Mr. Glanville, at this Word, not being able to constrain himself, uttered a Groan, of the same Nature with those which are often heard in the Pit at the Representation of a new Play. Sir George understood him perfectly well; yet seemed surprised: And Arabella, starting up, Since, said she, I have given you no new Cause of Complaint, pray, from whence proceeds this Increase of Affliction? I assure you, Cousin, answered he, my Affliction, if you please to term it so, increases every Day; and I believe it will make me mad at last: For this unaccountable Humour of yours is not to be borne.

You do not seem, replied Arabella, to be far from Madness already: And if your Friend here, upon hearing the Passages between us, should pronounce you guilty, I shall be at a Loss, whether I ought to treat you as a Madman, or a Criminal. Sir, added she, turning to Sir George, you will excuse me, if, for certain Reasons, I can neither give you my History myself, nor be present at the Relation of it: One of my Women, who is most in my Confidence, shall acquaint you with all the Particulars of my Life: After which I expect Mr. Glanville will abide by your Decision, as, I assure myself, I shall be contented to do.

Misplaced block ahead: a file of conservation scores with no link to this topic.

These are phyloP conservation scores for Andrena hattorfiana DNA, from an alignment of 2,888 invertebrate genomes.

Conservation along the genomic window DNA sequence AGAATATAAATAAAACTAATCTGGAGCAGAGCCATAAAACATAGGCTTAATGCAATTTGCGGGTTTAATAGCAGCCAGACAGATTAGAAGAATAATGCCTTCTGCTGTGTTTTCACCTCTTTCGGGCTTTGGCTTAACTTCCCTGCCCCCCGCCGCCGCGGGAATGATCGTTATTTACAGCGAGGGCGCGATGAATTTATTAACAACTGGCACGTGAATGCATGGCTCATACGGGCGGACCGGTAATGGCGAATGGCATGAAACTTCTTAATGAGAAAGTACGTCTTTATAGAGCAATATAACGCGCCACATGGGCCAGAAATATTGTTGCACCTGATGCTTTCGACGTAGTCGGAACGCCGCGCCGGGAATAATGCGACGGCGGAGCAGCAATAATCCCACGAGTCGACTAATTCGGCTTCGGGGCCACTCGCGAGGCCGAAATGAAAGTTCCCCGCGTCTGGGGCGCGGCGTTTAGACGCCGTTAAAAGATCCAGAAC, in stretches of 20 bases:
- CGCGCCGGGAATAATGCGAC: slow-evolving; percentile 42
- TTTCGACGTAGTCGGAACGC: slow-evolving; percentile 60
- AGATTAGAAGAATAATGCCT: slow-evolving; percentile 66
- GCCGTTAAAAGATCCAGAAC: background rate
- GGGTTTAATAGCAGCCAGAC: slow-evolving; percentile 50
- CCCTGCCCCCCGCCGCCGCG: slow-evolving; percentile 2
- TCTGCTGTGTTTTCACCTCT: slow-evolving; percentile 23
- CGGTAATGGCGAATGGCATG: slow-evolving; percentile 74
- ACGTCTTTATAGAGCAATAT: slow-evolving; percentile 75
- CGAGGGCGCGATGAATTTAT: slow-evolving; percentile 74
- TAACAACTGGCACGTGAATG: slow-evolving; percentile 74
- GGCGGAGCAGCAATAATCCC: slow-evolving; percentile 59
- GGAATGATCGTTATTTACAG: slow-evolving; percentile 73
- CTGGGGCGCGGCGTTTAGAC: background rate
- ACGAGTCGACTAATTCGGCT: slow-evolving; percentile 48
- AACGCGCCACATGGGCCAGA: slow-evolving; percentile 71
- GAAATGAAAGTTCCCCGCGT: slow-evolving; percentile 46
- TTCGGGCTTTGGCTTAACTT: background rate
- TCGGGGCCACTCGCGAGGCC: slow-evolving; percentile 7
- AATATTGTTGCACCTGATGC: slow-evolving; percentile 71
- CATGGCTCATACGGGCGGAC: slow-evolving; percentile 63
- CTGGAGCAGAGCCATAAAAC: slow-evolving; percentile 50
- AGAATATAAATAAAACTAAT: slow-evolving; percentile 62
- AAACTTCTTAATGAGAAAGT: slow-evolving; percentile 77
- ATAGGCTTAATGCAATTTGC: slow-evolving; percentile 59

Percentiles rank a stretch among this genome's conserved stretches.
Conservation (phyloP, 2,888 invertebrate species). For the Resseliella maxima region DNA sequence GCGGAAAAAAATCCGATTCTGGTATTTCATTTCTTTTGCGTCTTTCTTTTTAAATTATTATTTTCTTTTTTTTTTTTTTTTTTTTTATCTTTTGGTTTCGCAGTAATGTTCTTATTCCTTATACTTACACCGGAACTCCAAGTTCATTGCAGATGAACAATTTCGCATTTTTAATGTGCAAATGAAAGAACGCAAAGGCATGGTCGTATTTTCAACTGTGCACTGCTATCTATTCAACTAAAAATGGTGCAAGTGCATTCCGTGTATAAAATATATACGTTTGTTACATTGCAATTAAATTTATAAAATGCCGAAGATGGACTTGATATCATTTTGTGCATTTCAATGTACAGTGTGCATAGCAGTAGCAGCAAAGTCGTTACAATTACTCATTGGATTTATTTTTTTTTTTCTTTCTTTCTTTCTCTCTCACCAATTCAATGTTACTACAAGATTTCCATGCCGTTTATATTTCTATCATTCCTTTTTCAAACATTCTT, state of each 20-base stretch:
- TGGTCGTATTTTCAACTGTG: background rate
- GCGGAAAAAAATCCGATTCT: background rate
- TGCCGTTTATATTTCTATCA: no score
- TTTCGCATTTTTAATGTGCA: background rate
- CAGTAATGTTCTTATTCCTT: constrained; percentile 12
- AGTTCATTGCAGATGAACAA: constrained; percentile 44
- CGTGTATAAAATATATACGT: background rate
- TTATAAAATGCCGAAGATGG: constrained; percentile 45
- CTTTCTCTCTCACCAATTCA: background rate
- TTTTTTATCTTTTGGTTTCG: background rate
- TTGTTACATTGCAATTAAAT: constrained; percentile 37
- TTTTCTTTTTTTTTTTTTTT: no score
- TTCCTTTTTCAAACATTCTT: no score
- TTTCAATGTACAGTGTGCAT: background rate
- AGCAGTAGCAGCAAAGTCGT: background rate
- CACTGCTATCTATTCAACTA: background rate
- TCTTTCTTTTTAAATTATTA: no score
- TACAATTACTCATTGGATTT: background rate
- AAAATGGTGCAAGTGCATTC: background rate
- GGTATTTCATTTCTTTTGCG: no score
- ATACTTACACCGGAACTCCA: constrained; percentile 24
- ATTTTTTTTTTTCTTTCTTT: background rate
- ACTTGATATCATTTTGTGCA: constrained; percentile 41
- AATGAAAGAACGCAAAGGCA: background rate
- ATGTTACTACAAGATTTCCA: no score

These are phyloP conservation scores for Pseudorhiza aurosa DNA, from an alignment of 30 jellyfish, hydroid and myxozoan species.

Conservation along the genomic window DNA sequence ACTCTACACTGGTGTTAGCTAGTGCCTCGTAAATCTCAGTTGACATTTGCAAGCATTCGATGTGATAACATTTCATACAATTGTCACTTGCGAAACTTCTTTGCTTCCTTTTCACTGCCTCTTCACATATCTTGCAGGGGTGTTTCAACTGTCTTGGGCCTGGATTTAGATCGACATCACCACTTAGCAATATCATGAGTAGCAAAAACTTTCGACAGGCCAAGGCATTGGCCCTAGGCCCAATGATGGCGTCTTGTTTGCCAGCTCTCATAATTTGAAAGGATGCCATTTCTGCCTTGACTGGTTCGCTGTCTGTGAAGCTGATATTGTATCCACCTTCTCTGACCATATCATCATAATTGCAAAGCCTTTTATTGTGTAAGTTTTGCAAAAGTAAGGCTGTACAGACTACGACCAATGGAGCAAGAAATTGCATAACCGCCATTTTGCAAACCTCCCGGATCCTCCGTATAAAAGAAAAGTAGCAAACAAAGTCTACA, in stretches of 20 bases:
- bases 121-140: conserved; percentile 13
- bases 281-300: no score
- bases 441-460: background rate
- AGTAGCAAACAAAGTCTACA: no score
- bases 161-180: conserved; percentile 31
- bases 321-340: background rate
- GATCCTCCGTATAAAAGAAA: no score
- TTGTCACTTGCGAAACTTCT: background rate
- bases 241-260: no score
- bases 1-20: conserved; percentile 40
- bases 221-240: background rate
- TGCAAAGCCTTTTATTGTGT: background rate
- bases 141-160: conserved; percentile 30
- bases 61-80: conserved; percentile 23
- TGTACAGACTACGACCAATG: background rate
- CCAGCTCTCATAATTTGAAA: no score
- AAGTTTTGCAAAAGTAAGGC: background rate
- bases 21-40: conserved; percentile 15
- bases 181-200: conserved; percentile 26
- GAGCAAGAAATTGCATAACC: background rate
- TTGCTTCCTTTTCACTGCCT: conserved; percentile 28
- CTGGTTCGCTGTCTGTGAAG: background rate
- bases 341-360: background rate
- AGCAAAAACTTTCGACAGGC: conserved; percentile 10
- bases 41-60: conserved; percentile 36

Saying this, she went out of the Parlour, in order to prepare Lucy for the Recital she was to make.

Mr. Glanville, resolving not to be present at this new Absurdity, ran out after her; and went into the Garden, with a strong Inclination to hate the lovely Visionary who gave him such perpetual Uneasiness; leaving his Sister alone with the Baronet, who diverted herself extremely with the Thoughts of hearing her Cousin's History; assuring the Baronet, that he might expect something very curious in it, and find Matter sufficient to laugh at; for she was the most whimsical Woman in the World.

Sir George, who resolved to profit by the Knowlege of her Foible, made very little Reply to Miss Glanville's Sneers; but waited patiently for the promised History, which was much longer coming than he imagined.


Chapter III. | The Female Quixote | Chapter V.